The little woman raised her head and a smile spread across her face. Like a flash, she stumbled up a few steps and was at eye level with Sadie. Sadie smirked. She knew that lady couldn’t see over the counter.
“Why, Little Josephine is that you?” the lady asked wide-eyed. “Your mother didn’t tell me that you were coming back into town. Look at you! All gussied up.”
“No Ma’am. My name is Sadie Latimer,” she said a little louder than necessary.
“HA! Should’ve known. You much too pretty to be Josephine!” she cackled, “WELL, what can I do for ya?”
“I’m looking for a room for the night. I guess in my haste to get into town, I arrived a day earlier than I expected.”
“Oh. SURE! SURE! Cost is 50 cents per night. Check out is at 10 a.m. Is that gonna work for you, darlin?“ she said as she grabbed her room log.
“Yes, Ma’am,” Sadie said eagerly.
“Oh heck girl. You can call me Mrs. Johanna. If you need anything you can ask for me, as I run this establishment.” Mrs. Johanna smiled broadly.
“Oh lovely,” Sadie fumbled in her handbag, searching for her coin purse. In frustration she muttered to herself. After a few more moments, she was able to reveal two shiny quarters as payment.
Mrs. Johanna was a talkative woman. Sadie barely had time to catch her breath or add anything constructive to the conversation as they ascended the stairway.
“Where are you from, Miss Latimer?” she asked.
“Uh, Alabama, Ma’am,” Sadie said awkwardly, tripping over her feet.
“Oh, Alabama? That’s nice, that’s real nice. I have family out there. An Uncle and a few cousins. They own a nice little patch of farming land in M-M—Oh my goodness, I forgot the name. Anyway, I remember that Uncle Julius was trying to get us to move back down there after Bartholomew died. But, I says to him ‘Now who in the world am I going to get to run the inn if I’m livin’ down there with you all?’”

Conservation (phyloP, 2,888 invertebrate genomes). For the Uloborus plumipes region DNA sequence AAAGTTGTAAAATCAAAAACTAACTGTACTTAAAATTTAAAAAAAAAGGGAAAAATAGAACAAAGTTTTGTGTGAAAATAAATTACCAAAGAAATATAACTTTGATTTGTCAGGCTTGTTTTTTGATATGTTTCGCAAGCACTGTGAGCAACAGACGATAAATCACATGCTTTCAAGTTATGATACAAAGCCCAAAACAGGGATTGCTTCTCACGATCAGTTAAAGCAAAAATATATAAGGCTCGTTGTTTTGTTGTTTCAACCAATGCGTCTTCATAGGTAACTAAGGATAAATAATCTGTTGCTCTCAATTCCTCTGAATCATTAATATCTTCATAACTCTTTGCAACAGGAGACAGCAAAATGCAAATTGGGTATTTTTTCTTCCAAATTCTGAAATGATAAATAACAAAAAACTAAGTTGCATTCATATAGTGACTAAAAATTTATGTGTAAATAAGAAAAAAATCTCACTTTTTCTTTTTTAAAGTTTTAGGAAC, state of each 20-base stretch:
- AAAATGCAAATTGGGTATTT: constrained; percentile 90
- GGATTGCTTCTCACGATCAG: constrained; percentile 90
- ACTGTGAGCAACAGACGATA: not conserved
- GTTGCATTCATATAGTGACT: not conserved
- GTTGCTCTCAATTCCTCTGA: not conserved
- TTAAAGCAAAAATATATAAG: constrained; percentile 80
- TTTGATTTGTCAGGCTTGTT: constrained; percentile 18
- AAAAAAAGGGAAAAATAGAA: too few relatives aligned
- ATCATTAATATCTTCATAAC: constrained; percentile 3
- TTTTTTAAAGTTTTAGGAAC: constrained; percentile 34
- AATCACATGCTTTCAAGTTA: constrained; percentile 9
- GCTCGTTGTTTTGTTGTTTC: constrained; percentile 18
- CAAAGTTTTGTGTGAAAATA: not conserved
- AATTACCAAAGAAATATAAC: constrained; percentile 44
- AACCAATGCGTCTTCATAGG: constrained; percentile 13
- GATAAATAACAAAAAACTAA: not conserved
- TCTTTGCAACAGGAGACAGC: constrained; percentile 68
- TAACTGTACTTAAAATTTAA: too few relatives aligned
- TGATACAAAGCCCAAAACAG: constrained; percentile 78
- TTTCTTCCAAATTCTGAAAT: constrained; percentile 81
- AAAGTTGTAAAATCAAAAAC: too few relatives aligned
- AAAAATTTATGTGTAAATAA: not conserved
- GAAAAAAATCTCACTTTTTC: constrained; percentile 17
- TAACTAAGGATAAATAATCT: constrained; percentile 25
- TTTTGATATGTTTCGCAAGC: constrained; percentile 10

Sadie was in disbelief at Mrs. Johanna’s ability to climb the stairs and rush through conversation while bringing the trunk upstairs. She had magicked the trunk so that it was lighter but, it was still very heavy. As Mrs. Johanna continued on, her voice became dim. Sadie caught whiffs of things like the words “Boy” and “Jail” and “His poor mama” but, she wasn’t listening with the attention that it deserved.
Before she knew it, she had collapsed on a very fluffy quilted bed full of pillows. The room was just as quaint as downstairs had been. Beautiful paintings and cross stitches hung from the walls. She quickly unpacked her bags, finding a place for everything and gazed out the window. It overlooked the street, making it that much easier to people-watch. With so many people moving about, Sadie felt the sudden urge to explore town. She grabbed her handbag and key and darted out of the room and down the stairs.